Health Lifestyle

Medical Emergency: Why Do You Need A Basic CPR Training?

Basic CPR Training Medical Emergency
Photo: diverroy / 123RF Stock Photo

Why do you need basic CPR training? Imagine a situation: someone near and dear to you is unresponsive and not breathing. You will certainly call 911 for immediate help, and it will take a while for the emergency medical help to arrive. In 4 minutes, the person’s brain will be permanently damaged due to lack of oxygen and, in just 6 minutes, the person will die. Having a basic CPR training will help you to save that person from certain death.

What is CPR?

CPR or Cardiopulmonary Resuscitation is virtually the last step in saving someone whose heart is in a standstill. As a lifesaving technique, CPR attempts to immediately restart the blood flow or breathing by compressing the chest of the person. CPR is obviously an emergency procedure that is performed on a person who is no longer breathing or whose heart has stopped. CPR can have some serious aftereffects like incurable brain damages or damaged ribs, but with no CPR the patient most probably would die. Human brain cannot sustain without oxygen: permanent brain damage begins when the heart stops pumping for 3 minutes, and death occurs at 4 to 6 minutes of the heart’s inactivity. As a first-aid, CPR aims at pushing the heart so that required oxygen is pumped to the brain. Anyone can save a life by learning CPR and performing it until emergency medical aid arrives.

When is CPR Needed?

The ultimate sign is motionlessness. If a person is unresponsive, s/he might be in a cardiac or respiratory arrest. If a person does not move when tapped or asked if s/he is OK, it is essential to make sure s/he is breathing. Once it is certain that the person is not breathing, CPR becomes essential. The decision has to be made very swiftly, as a little delay will permanently paralyze the person or would lead to his death. However, performing CPR is people suffering from advanced life-threatening diseases like cancer is not recommended. Performing CPR on such patients in hospital often requires permission from immediate family members, and in such cases doctors often discuss the issue beforehand.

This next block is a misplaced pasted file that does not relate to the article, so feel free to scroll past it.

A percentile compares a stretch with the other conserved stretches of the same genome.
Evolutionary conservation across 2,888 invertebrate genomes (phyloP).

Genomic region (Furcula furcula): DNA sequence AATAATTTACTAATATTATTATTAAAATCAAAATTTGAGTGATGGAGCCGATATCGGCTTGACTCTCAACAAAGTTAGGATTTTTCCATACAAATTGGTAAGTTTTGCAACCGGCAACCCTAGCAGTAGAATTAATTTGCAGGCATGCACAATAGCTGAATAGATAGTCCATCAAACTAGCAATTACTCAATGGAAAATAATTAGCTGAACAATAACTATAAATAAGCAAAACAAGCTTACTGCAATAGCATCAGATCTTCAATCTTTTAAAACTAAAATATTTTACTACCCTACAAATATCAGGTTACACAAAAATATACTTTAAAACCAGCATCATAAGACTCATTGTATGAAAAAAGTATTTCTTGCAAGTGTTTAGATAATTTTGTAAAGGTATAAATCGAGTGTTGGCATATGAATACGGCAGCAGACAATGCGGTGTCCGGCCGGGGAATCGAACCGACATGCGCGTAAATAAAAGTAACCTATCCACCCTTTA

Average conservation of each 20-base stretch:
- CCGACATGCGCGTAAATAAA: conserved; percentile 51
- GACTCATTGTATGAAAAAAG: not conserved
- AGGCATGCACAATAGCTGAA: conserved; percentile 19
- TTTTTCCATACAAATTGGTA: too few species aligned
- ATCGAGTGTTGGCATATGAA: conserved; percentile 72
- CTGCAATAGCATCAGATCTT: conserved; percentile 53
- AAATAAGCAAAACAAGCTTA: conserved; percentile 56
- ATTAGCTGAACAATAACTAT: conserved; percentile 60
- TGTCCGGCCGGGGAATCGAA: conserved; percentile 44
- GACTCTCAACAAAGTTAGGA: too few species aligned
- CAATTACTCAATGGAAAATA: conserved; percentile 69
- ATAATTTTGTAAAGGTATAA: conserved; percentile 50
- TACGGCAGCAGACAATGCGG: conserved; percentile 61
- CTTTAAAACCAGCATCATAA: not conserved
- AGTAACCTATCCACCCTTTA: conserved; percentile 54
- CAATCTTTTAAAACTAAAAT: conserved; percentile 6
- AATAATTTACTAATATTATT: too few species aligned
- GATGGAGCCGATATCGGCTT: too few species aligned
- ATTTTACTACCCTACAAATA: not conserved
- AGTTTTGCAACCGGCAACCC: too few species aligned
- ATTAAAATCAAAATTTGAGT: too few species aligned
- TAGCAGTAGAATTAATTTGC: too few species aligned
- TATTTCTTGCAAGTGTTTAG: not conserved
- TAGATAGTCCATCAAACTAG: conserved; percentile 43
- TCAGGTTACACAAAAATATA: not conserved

A Basic CPR Training Can Make a Huge Difference

A basic CPR training can seriously make a huge difference in a person’s life: you can save a person from dying. As different techniques are required to perform CPR on adults and children, a basic CPR training will help you determine what you need to do in the urgent situation. CPR literally pushes the heart and the lungs to pump blood and oxygen. As a process it involves two stages: compressing the chest to stimulate the heart and breathing the person (mouth-to-mouth rescue breathing). However, the first stage, that is pushing the chest, is the crucial one as it resuscitates the standstill heart of a person who might be in a cardiac arrest. By pushing the chest hard and fast, one can give breaths to the helpless person and save his life. The compression should be complete, and to perform effective and successful CPR one needs prior training and stamina. Persons performing CPR without prior training are recommended to do the chest compression only: rescue breathing is not recommended. The American Heart Association’s Emergency Cardiovascular Care (ECC) urges everyone to get the basic training on CPR as first responders.

Does CPR Have Any Side Effects?

Without CPR a person would most likely die if he/she remains breathless for more than 6 minutes. The most common side effect of CPR is vomiting as the unconscious person cannot clear his or her throat. Most often the victim aspirate the object blocking the airway into his or her lungs that leads to infection. Another probable after effects of CPR is damaged or broken ribs that result from forceful pressures on the chest. The broken ribs might also injure the internal organs like the liver and the lungs. The abdomen can possibly get bloated due to the air being forced into the lungs while performing CPR.

A proper CPR training is always recommended for everyone. This article has been aimed at increasing awareness on the topic, and it has not been written by a medical professional. It is strongly recommended that the readers conduct in intensive research on CPR for further knowledge.

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About the author

Sam

Business and technology have always been Sam's areas of interest, and he transformed that interest into a passion through his regular contributions on issues related to these. As an IT specialist Sam is well versed in the most up-to-date trends in the field of computer technology. He earned his Master's in Information Science from Penn State University. He writes on technology, science, business, nature, and contemporary issues.

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